name: Calculus : public AlgorithmBase


g++ [flags ...] file ... -l /isip/tools/lib/$ISIP_BINARY/lib_algo.a

#include <Calculus.h>

Calculus(ALGORITHM algorithm = DEF_ALGORITHM, IMPLEMENTATION implementation = DEF_IMPLEMENTATION, long order = DEF_ORDER, long delta_win = DEF_DELTAWIN);
boolean setAlgorithm(ALGORITHM algorithm);
boolean setImplementation(IMPLEMENTATION implementation);
boolean compute(VectorFloat& output, const VectorFloat& input,
                AlgorithmData::COEF_TYPE input_coef_type);
quick start:

VectorFloat input(L"1.0, 2.0, 0.0, -1.0, -2.0");
VectorFloat output;
Calculus calc;
calc.compute(output, input);

The Calculus class computes derivatives, integrals, etc., on vector data. Its most common use is to differentiate features as part of a typical speech recognition front end. As with most classes in the algorithm library, a choice of algorithms and implementations are provided. A good tutorial on the use of this class to approximate derivatives can be found at:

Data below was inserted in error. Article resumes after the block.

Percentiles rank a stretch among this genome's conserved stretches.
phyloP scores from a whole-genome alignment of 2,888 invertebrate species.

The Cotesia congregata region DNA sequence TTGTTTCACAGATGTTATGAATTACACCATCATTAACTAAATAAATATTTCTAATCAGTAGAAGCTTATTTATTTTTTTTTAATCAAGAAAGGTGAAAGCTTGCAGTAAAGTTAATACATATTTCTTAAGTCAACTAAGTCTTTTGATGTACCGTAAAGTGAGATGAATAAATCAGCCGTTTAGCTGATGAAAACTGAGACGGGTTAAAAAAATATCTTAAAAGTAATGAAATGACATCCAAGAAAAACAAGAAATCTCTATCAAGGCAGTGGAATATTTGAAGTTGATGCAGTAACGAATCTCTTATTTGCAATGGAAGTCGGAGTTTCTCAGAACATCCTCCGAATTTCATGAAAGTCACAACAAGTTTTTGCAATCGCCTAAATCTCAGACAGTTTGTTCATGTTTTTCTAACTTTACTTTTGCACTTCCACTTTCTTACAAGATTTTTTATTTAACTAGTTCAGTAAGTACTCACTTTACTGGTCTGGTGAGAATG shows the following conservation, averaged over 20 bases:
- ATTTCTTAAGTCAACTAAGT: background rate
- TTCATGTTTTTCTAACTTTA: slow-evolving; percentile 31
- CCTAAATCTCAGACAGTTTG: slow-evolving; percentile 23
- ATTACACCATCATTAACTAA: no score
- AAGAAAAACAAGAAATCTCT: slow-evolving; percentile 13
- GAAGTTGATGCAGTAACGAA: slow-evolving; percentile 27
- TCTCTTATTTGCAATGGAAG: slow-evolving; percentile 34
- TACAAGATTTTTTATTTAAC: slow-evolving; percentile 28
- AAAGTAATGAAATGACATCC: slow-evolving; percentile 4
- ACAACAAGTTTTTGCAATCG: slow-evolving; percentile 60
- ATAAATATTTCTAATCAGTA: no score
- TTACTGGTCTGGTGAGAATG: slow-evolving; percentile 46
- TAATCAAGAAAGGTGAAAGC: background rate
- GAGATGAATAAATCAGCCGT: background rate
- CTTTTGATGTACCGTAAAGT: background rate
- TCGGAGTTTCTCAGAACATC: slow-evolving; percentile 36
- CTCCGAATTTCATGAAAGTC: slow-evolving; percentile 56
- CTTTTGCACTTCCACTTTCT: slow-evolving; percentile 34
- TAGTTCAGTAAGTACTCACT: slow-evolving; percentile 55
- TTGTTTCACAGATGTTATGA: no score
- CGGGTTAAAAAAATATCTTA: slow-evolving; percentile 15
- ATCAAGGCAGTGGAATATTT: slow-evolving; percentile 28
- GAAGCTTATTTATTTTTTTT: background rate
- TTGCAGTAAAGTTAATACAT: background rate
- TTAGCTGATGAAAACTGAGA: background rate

Currently, three forms of derivative computations are supported: regression, central differences, and backward differences. A summary of these algorithms is shown below:

Though the algorithm definitions are the same for FRAME_INTERNAL and CROSS_FRAME, the data on which the algorithm operates is different. In FRAME_INTERNAL mode, the computation is performed directly on the data within the current frame. Note that in this mode the input vector must have the exact dimension required for the calculation. (For example, if a backward difference is used with a delta window of 1, the length of the input vector must be 2, so that there is sufficient data in the vector to perform the computation.)

In CROSS_FRAME mode, the data is treated as a sequence of vectors, as shown below:

The derivative is computed across the sequence consisting of the jth element of each vector. The number of previous and future frames of data used in this computation depends on the algorithm and implementation selection. For example, for a central difference, (2D+1) frames will be required. This form of the derivative computation is what is used in a typical speech recognition front end.

Note that the approximations for integration have not been implemented yet.


public constants:

error codes:

protected data:

required public methods:

class-specific public methods:

private methods: